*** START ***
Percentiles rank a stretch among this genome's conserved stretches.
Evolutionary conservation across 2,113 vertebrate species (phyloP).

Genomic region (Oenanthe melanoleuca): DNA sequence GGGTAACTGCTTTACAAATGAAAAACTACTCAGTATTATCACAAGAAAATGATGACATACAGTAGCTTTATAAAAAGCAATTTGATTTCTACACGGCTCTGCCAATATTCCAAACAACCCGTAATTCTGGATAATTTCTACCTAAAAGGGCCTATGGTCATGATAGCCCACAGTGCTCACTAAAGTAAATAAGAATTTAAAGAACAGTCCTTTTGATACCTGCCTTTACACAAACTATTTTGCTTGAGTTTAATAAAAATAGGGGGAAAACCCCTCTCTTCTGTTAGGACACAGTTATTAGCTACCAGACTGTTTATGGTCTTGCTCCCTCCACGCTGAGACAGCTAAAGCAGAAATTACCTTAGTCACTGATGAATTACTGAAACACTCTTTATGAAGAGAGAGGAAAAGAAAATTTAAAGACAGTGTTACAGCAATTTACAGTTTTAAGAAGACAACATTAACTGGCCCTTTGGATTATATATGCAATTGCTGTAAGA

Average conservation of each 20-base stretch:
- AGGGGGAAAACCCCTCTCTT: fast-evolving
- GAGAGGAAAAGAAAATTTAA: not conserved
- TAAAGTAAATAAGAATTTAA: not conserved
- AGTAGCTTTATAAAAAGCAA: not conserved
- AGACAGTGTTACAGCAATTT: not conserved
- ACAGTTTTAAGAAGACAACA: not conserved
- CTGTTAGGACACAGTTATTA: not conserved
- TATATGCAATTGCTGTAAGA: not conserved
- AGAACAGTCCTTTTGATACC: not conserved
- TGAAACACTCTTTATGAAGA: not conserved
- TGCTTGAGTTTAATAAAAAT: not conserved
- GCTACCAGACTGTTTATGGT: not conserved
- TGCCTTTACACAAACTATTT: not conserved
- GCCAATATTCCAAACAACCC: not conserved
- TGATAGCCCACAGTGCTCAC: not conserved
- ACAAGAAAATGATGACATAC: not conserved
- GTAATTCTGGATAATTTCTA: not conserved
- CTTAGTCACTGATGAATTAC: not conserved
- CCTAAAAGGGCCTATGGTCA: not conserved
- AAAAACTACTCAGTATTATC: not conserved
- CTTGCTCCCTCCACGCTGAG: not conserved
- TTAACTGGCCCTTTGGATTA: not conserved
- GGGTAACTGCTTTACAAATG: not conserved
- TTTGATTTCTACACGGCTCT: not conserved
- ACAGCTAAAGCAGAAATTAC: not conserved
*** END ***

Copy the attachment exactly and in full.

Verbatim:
Percentiles rank a stretch among this genome's conserved stretches.
Evolutionary conservation across 2,113 vertebrate species (phyloP).

Genomic region (Oenanthe melanoleuca): DNA sequence GGGTAACTGCTTTACAAATGAAAAACTACTCAGTATTATCACAAGAAAATGATGACATACAGTAGCTTTATAAAAAGCAATTTGATTTCTACACGGCTCTGCCAATATTCCAAACAACCCGTAATTCTGGATAATTTCTACCTAAAAGGGCCTATGGTCATGATAGCCCACAGTGCTCACTAAAGTAAATAAGAATTTAAAGAACAGTCCTTTTGATACCTGCCTTTACACAAACTATTTTGCTTGAGTTTAATAAAAATAGGGGGAAAACCCCTCTCTTCTGTTAGGACACAGTTATTAGCTACCAGACTGTTTATGGTCTTGCTCCCTCCACGCTGAGACAGCTAAAGCAGAAATTACCTTAGTCACTGATGAATTACTGAAACACTCTTTATGAAGAGAGAGGAAAAGAAAATTTAAAGACAGTGTTACAGCAATTTACAGTTTTAAGAAGACAACATTAACTGGCCCTTTGGATTATATATGCAATTGCTGTAAGA

Average conservation of each 20-base stretch:
- AGGGGGAAAACCCCTCTCTT: fast-evolving
- GAGAGGAAAAGAAAATTTAA: not conserved
- TAAAGTAAATAAGAATTTAA: not conserved
- AGTAGCTTTATAAAAAGCAA: not conserved
- AGACAGTGTTACAGCAATTT: not conserved
- ACAGTTTTAAGAAGACAACA: not conserved
- CTGTTAGGACACAGTTATTA: not conserved
- TATATGCAATTGCTGTAAGA: not conserved
- AGAACAGTCCTTTTGATACC: not conserved
- TGAAACACTCTTTATGAAGA: not conserved
- TGCTTGAGTTTAATAAAAAT: not conserved
- GCTACCAGACTGTTTATGGT: not conserved
- TGCCTTTACACAAACTATTT: not conserved
- GCCAATATTCCAAACAACCC: not conserved
- TGATAGCCCACAGTGCTCAC: not conserved
- ACAAGAAAATGATGACATAC: not conserved
- GTAATTCTGGATAATTTCTA: not conserved
- CTTAGTCACTGATGAATTAC: not conserved
- CCTAAAAGGGCCTATGGTCA: not conserved
- AAAAACTACTCAGTATTATC: not conserved
- CTTGCTCCCTCCACGCTGAG: not conserved
- TTAACTGGCCCTTTGGATTA: not conserved
- GGGTAACTGCTTTACAAATG: not conserved
- TTTGATTTCTACACGGCTCT: not conserved
- ACAGCTAAAGCAGAAATTAC: not conserved